CISO Diaries

7 min read

From techie to CISO: 3 tips from leaders who’ve made the jump

Building the bridge between technical pros and CISOs is a challenge made easier when you can do both! Here are the stories behind three CISOs who began as technical cyber pros.

fileake avatar

Jul 02

Forging a path to sit on the board as a Chief Information Security Officer (CISO) can be a long-term goal for many cybersecurity professionals. It enables you to influence decision-making and have a long-lasting impact on a company’s cybersecurity strategy. 

But how do you become a CISO if your background in security is technical? 

We spoke to three talented CISOs who all started their careers in technical cybersecurity roles to find out:

In this post, we break down some of the key learnings shared in our discussion.

Translate technical jargon into board-level language

As a cybersecurity professional, working in the technical trenches on a daily basis, learning how to speak to board members is essential if you hope to become a CISO: 

You have to understand the audience you’re talking to and the things that are important to them. And how you can translate the cybersecurity technical risk into a business risk that affects them and engages them to solve the problem.


Christophe Foulon, Fractional CISO and cybersecurity board advisor. 

But how can you speak to an audience you don’t yet understand? Kenton shared some actionable advice: 

I learned to start asking them questions about what matters to them and their motivations to help speak risk in their language.


This taught me how I could translate that risk into dollar value. 


I asked myself: Does this dollar value make it a priority or a business-acceptable risk?


You have to deal with a certain level of business acceptable risk.


Kenton McDaniel, CISO at Henry Schein One.

Timothy Martens, Freelance CISO and CEO of T.M. cyber consultancy BV, summarized talking technical risk to the board:  

  • Understand what the board cares about: they think about financial and business impact, understand what they want to hear. 

  • Speak their language: they speak with different jargon to cybersecurity professionals, learn to communicate their way.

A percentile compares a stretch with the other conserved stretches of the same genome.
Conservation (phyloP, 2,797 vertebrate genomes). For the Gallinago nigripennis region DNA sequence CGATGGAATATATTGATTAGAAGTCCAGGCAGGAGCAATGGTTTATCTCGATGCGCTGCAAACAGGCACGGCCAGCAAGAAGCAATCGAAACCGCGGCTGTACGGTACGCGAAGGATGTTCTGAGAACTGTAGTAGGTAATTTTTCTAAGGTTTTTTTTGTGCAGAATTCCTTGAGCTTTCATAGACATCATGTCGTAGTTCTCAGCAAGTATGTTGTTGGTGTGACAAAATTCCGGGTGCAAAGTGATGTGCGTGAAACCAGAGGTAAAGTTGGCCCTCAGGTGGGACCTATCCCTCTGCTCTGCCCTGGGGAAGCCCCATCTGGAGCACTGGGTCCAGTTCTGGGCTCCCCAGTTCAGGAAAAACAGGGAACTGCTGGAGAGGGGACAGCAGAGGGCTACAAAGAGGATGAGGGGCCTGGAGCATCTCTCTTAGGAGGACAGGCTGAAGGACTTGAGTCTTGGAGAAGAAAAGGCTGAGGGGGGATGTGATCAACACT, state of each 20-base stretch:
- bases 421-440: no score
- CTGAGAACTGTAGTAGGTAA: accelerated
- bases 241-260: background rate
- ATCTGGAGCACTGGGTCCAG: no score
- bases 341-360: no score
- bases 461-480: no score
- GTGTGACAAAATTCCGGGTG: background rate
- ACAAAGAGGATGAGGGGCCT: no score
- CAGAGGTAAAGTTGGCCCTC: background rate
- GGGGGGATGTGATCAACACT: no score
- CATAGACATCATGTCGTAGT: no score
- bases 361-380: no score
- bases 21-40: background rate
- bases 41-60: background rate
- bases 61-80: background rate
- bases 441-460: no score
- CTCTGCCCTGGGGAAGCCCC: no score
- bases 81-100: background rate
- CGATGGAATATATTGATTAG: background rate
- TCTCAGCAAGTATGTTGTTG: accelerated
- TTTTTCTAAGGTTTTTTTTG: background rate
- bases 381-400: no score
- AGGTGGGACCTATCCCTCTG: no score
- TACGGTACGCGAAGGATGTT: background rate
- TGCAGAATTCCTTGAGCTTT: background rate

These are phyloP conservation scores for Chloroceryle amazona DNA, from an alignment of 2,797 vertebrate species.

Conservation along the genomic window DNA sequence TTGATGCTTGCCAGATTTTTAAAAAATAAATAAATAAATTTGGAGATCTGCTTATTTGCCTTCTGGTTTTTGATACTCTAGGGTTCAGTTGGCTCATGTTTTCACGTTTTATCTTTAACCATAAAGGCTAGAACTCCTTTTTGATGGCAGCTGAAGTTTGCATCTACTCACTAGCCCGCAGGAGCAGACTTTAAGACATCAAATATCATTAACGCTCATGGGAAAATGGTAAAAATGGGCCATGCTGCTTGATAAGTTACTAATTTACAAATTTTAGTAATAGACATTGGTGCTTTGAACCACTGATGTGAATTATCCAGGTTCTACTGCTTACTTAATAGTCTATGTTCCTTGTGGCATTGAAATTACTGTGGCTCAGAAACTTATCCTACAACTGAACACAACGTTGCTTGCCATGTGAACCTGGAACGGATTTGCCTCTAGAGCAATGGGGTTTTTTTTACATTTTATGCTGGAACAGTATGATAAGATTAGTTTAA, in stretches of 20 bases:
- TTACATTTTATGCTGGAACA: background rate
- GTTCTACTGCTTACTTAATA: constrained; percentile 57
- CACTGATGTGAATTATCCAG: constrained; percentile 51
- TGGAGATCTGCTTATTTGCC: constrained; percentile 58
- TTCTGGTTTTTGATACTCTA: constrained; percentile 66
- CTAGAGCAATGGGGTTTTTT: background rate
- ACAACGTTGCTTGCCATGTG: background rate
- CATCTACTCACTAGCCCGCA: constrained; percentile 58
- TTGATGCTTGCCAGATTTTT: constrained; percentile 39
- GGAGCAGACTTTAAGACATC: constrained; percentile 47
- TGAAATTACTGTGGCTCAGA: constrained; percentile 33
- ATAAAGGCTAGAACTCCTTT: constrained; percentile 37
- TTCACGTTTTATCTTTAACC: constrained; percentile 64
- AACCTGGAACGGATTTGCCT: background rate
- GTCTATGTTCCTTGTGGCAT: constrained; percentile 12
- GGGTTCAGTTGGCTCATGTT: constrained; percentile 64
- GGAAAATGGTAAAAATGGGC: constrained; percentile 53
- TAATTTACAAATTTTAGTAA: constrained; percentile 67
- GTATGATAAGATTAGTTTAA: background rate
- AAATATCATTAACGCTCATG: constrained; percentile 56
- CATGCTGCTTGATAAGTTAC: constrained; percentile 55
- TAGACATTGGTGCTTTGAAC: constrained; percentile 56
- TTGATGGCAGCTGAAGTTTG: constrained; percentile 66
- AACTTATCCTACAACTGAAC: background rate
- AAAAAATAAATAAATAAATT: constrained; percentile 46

• Ask the right questions: what’s their acceptable risk and perspective?


Take on more responsibility to gain exposure

While learning how to communicate with the board is key, you need to gain exposure to the right people and teams in order to do so! 

So, when working as a penetration tester, for example, consider expanding your scope. 

Start taking responsibility for things and gain partnerships. 


For example, when I was a penetration tester, I would approach legal and say: here’s the scope, how do you feel about it?


Pulling them into the scope of work built influence and relationships. Involving departments in my day-to-day role.


Kenton McDaniel, CISO at Henry Schein One.

Christophe had a similar approach of expanding his reach with a technical role: 

My experience came from stepping up to take the opportunity. 


Even when I was working in helpdesk, I offered to be the helpdesk person assigned to the CEO. 


I quickly understood that talking in technical jargon didn’t help me communicate with him, so I had to learn to communicate in the language of the business.


Christophe Foulon, Fractional CISO and cybersecurity board advisor.

How you’re perceived is also important to reaching those executive leaders and gaining respect. 

Timothy Martens landed his first CISO role at the young age of 26, and so has a unique perspective of gaining respect early in his career: 

I faced many challenges with being taken seriously at a young age.


So, when I go to a meeting, I put my phone away and don’t leave it on the table as a form of respect. When I went to a meeting, I listened. And I always try to speak last.